In the days leading up to the government's decision, many commentators warned of the dangers involved in not respecting the religious liberty of Catholic adoption agencies.

"There has been much talk of rejecting discrimination," commented William Rees-Mogg, opinion writer for the Times newspaper Jan. 29. But there was never a question of taking away liberties for same-sex couples, who have the legal right to adopt. Rather, it is a question of a government that seems to fear the gay lobby more than the Catholic one, imposing its will on the Catholic Church.

Stephen Glover, in an opinion piece published by the Daily Mail newspaper on Jan. 25, observed that the Catholic Church was not threatening anyone, and only wanted Catholics to be allowed to follow their consciences, according to the centuries-old values held by many millions of people. Hardly an extreme position, he observed.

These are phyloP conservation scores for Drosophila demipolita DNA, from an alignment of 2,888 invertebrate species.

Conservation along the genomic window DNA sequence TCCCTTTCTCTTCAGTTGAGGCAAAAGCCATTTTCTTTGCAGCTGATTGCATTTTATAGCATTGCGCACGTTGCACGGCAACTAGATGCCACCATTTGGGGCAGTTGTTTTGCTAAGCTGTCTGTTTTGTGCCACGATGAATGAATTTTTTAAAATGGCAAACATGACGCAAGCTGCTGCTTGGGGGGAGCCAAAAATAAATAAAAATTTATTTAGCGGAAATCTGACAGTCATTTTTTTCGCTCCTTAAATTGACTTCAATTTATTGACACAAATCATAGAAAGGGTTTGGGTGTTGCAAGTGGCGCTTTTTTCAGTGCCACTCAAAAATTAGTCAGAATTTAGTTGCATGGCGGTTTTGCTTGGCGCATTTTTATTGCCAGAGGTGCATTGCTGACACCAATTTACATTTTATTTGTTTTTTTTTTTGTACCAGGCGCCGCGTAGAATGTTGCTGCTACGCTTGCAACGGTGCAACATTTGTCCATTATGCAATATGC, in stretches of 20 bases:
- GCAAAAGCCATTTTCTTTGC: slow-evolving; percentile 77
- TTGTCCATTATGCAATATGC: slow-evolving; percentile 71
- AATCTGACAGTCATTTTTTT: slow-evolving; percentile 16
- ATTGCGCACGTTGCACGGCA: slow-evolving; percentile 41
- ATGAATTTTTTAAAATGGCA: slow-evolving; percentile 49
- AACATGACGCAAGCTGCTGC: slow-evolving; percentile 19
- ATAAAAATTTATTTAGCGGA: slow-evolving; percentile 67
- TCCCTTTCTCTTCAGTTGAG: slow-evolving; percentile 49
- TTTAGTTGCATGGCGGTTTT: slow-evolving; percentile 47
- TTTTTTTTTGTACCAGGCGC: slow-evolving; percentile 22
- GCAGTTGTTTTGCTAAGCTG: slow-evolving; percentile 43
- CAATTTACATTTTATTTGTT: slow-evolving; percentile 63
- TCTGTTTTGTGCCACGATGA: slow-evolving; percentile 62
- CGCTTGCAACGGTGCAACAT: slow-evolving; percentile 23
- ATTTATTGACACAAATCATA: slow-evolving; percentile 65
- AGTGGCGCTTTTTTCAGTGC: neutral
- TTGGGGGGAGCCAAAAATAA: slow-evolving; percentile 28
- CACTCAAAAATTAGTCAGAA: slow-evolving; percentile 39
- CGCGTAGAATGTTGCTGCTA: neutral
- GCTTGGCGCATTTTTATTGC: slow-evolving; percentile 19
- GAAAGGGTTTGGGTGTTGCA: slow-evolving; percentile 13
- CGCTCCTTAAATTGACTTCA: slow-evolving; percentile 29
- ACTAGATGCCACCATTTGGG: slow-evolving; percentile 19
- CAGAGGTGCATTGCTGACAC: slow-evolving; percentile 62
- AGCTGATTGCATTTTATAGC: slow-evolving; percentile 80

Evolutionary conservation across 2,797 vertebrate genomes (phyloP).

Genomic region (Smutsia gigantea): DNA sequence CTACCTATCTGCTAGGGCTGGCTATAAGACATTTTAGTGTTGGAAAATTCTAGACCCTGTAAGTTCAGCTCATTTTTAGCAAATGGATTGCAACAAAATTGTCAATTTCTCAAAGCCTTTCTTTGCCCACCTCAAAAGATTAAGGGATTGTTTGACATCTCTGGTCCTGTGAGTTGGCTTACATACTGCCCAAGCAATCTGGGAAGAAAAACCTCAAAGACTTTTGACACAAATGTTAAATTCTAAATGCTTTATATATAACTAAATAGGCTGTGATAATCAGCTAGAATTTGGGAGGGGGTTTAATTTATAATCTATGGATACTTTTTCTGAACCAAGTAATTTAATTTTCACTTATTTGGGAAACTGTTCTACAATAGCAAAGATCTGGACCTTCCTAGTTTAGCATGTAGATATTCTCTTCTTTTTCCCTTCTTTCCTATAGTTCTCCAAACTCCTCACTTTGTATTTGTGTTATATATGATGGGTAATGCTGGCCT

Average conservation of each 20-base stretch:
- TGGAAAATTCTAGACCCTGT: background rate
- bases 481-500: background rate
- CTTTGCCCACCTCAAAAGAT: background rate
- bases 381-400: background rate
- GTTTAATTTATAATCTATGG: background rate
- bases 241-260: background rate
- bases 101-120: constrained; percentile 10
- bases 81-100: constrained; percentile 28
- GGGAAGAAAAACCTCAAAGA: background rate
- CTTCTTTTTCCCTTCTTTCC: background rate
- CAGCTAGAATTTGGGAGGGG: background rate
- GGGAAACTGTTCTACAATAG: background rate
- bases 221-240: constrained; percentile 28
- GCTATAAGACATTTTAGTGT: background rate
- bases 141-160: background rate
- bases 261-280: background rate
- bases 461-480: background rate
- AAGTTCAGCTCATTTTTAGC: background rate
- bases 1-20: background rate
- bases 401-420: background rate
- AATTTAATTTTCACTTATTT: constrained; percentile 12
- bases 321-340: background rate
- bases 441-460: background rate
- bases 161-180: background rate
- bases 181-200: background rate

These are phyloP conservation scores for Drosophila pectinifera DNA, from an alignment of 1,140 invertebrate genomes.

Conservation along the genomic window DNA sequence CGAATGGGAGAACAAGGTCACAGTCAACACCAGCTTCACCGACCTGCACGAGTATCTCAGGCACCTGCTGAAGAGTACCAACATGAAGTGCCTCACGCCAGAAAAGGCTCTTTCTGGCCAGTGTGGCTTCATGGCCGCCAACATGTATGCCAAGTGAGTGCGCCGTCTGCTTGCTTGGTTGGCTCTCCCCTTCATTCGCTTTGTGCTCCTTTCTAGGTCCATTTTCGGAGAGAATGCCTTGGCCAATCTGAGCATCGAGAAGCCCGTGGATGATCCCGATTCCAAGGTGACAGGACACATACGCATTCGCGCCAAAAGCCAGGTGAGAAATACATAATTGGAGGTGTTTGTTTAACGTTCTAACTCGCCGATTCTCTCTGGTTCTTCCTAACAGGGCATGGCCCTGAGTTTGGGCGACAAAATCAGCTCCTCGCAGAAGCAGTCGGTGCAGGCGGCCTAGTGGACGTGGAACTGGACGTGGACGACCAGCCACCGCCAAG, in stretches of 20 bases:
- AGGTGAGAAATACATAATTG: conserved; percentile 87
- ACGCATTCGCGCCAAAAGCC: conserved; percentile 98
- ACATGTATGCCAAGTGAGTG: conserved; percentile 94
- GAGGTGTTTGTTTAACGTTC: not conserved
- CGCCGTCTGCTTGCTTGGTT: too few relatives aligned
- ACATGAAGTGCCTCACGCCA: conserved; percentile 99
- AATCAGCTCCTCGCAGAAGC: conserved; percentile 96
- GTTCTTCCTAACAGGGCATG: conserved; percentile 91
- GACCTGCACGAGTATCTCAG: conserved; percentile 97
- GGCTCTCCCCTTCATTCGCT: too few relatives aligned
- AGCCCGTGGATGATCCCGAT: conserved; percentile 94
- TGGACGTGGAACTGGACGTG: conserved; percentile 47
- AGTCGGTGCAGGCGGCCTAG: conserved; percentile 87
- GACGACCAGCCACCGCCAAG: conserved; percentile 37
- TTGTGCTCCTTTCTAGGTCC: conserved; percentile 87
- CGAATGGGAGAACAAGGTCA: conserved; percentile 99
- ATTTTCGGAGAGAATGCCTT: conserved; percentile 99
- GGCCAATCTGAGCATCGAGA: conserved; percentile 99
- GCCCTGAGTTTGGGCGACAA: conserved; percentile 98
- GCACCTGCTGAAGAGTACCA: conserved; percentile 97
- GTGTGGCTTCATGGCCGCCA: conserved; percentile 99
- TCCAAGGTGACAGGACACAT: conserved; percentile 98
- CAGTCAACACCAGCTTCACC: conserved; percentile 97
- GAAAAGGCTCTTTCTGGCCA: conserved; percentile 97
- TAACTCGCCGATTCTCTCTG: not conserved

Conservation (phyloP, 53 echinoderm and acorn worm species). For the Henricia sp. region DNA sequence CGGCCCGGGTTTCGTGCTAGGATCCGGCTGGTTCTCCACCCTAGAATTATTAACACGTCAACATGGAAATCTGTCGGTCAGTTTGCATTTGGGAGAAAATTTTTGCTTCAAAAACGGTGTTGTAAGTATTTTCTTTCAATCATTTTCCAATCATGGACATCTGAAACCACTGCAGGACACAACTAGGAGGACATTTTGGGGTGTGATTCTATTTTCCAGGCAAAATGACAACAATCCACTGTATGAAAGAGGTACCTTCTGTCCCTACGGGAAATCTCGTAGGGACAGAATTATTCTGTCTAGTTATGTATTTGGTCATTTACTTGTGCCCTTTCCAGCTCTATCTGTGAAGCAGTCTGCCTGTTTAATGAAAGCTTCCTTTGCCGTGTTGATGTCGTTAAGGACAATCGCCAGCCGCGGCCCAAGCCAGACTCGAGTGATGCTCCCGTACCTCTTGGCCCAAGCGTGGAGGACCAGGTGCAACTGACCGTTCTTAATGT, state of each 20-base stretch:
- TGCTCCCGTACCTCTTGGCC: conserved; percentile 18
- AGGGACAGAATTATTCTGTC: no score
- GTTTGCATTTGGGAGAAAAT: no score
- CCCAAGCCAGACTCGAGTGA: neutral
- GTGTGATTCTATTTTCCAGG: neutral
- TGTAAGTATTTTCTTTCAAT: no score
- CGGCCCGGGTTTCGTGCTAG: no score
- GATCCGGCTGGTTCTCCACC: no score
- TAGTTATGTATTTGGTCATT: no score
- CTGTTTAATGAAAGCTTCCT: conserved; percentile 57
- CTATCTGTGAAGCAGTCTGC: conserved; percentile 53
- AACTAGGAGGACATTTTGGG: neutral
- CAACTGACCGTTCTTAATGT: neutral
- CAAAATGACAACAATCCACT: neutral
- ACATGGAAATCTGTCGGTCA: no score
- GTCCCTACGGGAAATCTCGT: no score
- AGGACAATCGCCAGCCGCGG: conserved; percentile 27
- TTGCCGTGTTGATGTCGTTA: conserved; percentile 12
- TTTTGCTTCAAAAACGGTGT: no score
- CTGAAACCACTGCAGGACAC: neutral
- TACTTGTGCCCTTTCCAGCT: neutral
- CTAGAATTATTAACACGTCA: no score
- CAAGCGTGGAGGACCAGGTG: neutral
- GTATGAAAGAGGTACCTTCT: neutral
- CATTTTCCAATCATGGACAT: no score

Andrew Pierce, who declared himself to be an "adopted gay Catholic," announced his support for the Church in an article published by the Telegraph newspaper Jan. 27. Reflecting on the work of Catholic adoption agencies, he noted that last year they placed 230 children. A small number of the overall total, but they handled 32% of the so-called difficult-to-place children.

"Decades of experience will be lost if the agencies are squeezed out by the conflicting forces of Church and state," stated Pierce. After all, he noted, homosexuals don't have to go to the Catholic agencies if they want to adopt.